OQUOSSOC – After rejecting such suggestions as Kingfishers, Woodpeckers and Old Crows, members of the Rangeley Region Guides’ and Sportsmen’s Association christened the newly formed directors’ cooking and clean-up crew the Lame Ducks.

The directors pitched in to share the duties handled each month by various club volunteers for a dinner served prior to the club’s meeting on Sept. 15.

Following the meal, President Don Palmer announced that Youth Hunting Day will be held Saturday, Oct. 22.

The club will sponsor a breakfast provided by Bob Allen at the clubhouse, and Shelby Rousseau volunteered to teach a CPR and a basic first aid course for three consecutive Mondays. The course began Sept. 26.

It was announced Orvis is within $7,000 of reaching its goal of $70,000 to donate to Save the Rapid River. The association and its members have been contributing to Orvis’ two for one matching funds program for the project.

The club’s share of the evening’s 50/50 raffle will be donated to the Red Cross to help the victims of Hurricane Katrina. The raffle winner contributed his winnings to the Red Cross as well.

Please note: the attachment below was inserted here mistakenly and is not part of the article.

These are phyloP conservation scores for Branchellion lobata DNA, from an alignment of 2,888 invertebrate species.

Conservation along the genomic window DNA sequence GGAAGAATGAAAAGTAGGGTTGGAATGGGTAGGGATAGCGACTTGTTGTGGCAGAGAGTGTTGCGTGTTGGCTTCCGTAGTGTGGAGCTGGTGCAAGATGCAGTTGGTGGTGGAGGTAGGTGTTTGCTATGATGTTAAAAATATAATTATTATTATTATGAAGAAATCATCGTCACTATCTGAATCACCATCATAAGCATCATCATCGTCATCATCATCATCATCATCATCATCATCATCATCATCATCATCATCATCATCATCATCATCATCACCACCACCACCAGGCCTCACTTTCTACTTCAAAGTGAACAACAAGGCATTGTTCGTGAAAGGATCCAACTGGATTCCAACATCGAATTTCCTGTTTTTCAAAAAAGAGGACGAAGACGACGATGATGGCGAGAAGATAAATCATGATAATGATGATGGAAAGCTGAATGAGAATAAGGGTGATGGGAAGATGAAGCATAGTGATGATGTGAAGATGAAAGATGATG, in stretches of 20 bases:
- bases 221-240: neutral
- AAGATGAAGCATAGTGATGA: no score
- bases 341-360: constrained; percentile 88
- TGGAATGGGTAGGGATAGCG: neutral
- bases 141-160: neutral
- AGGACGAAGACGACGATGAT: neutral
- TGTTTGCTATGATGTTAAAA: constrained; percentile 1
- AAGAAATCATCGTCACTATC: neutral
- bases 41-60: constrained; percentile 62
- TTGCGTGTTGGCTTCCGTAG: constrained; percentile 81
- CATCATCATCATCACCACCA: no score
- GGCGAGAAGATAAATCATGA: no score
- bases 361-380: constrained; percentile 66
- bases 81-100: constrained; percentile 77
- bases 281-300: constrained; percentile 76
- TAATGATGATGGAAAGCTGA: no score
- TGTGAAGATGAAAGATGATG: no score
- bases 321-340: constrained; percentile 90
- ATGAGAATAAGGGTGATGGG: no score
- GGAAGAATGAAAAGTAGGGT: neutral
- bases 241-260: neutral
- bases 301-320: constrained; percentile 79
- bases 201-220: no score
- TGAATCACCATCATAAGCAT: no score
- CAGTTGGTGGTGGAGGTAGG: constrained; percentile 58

Forrest Bonney, regional fisheries biologist, gave an explanation of his work of evaluating rivers and streams in the Rangeley area as brook trout habitat and his description of the resulting restoration projects.

Along with a number of volunteers, including ones from the Rangeley club, Bonney has evaluated streams in the region each year since 1998 by walking the waterways and surveying their condition, using a variety of measurements.

Since 1998, more than 100 miles along Cupsuptic River, Bemis Stream, South Bog Stream and tributaries of the Magalloway River have been surveyed. Some of the waterways were found to be degraded due to past woodcutting and/or log driving, making them too wide and shallow to support a healthy brook trout population.

As a result of the surveys, restoration projects have been implemented on Cupsuptic River and South Bog Stream.

The second of two South Bog Stream projects was completed this year, and a third is pending funding.

The projects include building v-shaped log structures, narrowing the stream and concentrating the flow to create new pools.

Detailed measurements, such as pebble counts, bug counts and water temperature readings, must be taken for a minimum of five to seven years before a reliable evaluation of the project’s success can be determined.

Funding for the projects has come from various sources, including the state government and organizations such as RRG&SA and Trout Unlimited.

The association next meeting will be held Thursday, Oct. 20, at the clubhouse on Old Skiway Road in Oquossoc.

Shelby Rousseau and Dave Boucher, assistant regional fisheries biologist, will present an update on the watershed survey on Rapid River and related projects.

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